NATALIYA VASILYEVA and LAURA MILLS
MOSCOW (AP) - "I'm Ksenia Sobchak, and I've got something to lose. But I'm here." That's what the 30-year-old blond socialite and TV personality said when she began her unlikely foray into political activism by taking the stage at a huge anti-Putin rally in December.
It was a shaky start.
Sobchak was greeted with jeers and boos from protesters, who derided her as a rich party girl and were suspicious of her motives because of her family's close personal ties to Vladimir Putin. Six months later, Sobchak has been accepted into the ranks of Russia's protest leaders, completing a transformation that reflects the civic awakening of millions of young Russians after a decade of political passivity.
Young Internet-savvy office workers, students and members of what is known as the "creative class" form the heart of the protest movement that has drawn tens of thousands onto the streets of Moscow since a December parliamentary election was won by Putin's party with what observers said was widespread fraud.
Putin has taken a tougher approach toward the opposition since returning to the presidency in May. But while hundreds of demonstrators have been detained over the past month, Sobchak found out only this week that she does indeed have something to lose. Her apartment was among the homes of protest leaders that were raided by police. They read her personal correspondence, seized her passport _ and confiscated at least 1 million euros ($1.3 million) in cash.
It was a quick change of fortune for Russia's It Girl.
Sobchak had been considered untouchable because of Putin's enduring loyalty to her late father, who as mayor of St. Petersburg in the early 1990s gave Russia's future president his first government job and launched his political career. Putin began a third term on May 7 after four years as prime minister.
When asked about Putin, rumored to be her godfather, Sobchak has expressed gratitude to him for taking care of her family after her father, Anatoly Sobchak, fell out of political favor. She has been restrained in her criticism of Putin himself, while at the same time calling for more open government, fair elections and an end to the corruption that pervades Russian society.
While still in her early 20s, Sobchak became one of the most recognized figures in Russian entertainment, the girl everyone loved to hate. She dated pop stars and wealthy men and co-wrote a bestselling book called "How to Marry a Millionaire." Her fashion tastes were often over the top. In 2007 on the Russian show "Circus of the Stars," Sobchak wore an enormous pink bow while prancing around the stage with two French poodles.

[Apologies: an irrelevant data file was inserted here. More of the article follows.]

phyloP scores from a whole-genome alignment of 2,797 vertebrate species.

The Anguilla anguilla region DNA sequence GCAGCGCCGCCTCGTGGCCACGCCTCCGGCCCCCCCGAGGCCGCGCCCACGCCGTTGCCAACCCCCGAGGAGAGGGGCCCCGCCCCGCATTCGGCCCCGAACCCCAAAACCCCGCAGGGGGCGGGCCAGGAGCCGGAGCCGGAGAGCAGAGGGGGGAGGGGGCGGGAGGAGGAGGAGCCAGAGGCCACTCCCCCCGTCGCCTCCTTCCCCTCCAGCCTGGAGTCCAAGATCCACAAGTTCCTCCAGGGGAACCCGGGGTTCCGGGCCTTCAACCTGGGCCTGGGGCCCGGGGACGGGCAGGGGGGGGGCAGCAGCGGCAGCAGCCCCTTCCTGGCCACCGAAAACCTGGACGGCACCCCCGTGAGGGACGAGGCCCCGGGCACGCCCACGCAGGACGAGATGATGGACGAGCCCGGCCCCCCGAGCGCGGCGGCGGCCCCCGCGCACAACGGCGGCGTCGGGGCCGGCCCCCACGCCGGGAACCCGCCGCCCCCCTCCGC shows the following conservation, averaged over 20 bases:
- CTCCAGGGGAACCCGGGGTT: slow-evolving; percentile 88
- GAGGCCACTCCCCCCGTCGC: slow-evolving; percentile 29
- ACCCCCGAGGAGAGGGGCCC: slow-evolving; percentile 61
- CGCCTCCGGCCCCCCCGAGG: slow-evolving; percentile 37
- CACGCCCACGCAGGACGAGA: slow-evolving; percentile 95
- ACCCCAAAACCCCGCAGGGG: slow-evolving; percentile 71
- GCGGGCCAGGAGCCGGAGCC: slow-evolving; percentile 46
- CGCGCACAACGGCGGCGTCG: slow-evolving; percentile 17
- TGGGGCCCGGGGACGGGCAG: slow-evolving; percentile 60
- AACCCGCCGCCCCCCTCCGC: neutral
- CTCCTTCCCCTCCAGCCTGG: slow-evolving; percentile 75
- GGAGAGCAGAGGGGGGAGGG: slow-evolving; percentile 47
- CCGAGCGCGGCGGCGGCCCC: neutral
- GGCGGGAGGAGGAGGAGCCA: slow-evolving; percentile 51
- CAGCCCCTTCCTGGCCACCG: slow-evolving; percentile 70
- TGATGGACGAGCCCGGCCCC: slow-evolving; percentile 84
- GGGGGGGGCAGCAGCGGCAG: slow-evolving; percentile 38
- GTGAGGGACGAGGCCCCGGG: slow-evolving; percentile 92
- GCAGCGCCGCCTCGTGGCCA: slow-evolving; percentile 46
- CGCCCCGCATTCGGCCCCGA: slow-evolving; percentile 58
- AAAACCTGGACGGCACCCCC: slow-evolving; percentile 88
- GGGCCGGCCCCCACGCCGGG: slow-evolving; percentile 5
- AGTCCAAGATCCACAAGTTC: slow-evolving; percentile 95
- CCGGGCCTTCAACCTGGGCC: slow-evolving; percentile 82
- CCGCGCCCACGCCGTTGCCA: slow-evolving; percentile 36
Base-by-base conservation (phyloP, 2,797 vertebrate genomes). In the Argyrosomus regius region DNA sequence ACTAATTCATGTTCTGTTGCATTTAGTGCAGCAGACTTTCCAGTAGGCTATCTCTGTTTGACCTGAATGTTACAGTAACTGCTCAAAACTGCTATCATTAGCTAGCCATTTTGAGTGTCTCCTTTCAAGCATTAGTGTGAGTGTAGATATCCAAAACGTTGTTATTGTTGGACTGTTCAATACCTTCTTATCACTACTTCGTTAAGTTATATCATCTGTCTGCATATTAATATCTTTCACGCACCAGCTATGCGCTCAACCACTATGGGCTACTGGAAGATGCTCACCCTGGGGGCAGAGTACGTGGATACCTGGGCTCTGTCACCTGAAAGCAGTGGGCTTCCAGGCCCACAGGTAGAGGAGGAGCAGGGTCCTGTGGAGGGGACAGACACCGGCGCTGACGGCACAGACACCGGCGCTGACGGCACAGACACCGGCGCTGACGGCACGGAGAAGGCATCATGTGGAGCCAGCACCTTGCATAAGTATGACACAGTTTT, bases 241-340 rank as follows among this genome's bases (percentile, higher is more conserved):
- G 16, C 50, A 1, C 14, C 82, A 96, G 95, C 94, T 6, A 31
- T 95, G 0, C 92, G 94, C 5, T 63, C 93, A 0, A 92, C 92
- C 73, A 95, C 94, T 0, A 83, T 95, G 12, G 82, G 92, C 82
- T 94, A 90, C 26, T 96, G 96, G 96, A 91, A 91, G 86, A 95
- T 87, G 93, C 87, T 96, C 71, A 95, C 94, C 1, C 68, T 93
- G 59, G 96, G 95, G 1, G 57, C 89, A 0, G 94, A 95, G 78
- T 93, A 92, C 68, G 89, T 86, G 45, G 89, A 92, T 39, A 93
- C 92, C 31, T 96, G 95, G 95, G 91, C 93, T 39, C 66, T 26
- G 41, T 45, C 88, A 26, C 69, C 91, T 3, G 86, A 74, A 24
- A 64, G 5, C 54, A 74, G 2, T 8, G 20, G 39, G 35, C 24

One of Sobchak's most controversial projects is "Dom-2," a scandalous reality show modeled on "Big Brother" that she has hosted since its interception in 2004. Russian viewers also saw her shimmying across the stage of "Dancing With the Stars" and posing as a scantily clad Tarzan on a 2006 cover of Playboy magazine.
Throughout the 2000s, this enfant terrible epitomized the hedonism and materialism ushered in by the oil boom. By her own account, she earns more than $2 million a year.
"I don't understand why they hate me so unanimously," Sobchak said in a 2008 interview with the newspaper Izvestia. "I don't call for killings, riots or overthrowing the government. I'm just a hostess of entertaining shows."
Sobchak did not respond to interview requests sent by email, Twitter and text message.
In recent months, Russians have watched Sobchak trade her bows for boxy spectacles and her millionaire boyfriends for a low-key romance with Ilya Yashin, a leading figure of the opposition.
To those who question the sincerity of her transformation, Sobchak asserts that her move toward the opposition was long in the making. In an interview following her debut at the Dec. 24 protest, Sobchak said the entertainment industry had served as her escape from her expected path. After graduating from a Moscow university favored by Russia's political elite, she knew she could have had her pick of government jobs.
"It was a conscious choice, to build my own career, to make a name for myself," she said in the January interview with the New Times weekly. "Another issue here, of course, is that I used all means to build it and was ready to pay any price for it."
Her embrace of the opposition was another conscious choice, she said. "I'm against this system. I'm against bureaucratization, corruption, seeing the same people in power," Sobchak said in the New Times interview. "But I'm not personally against Putin."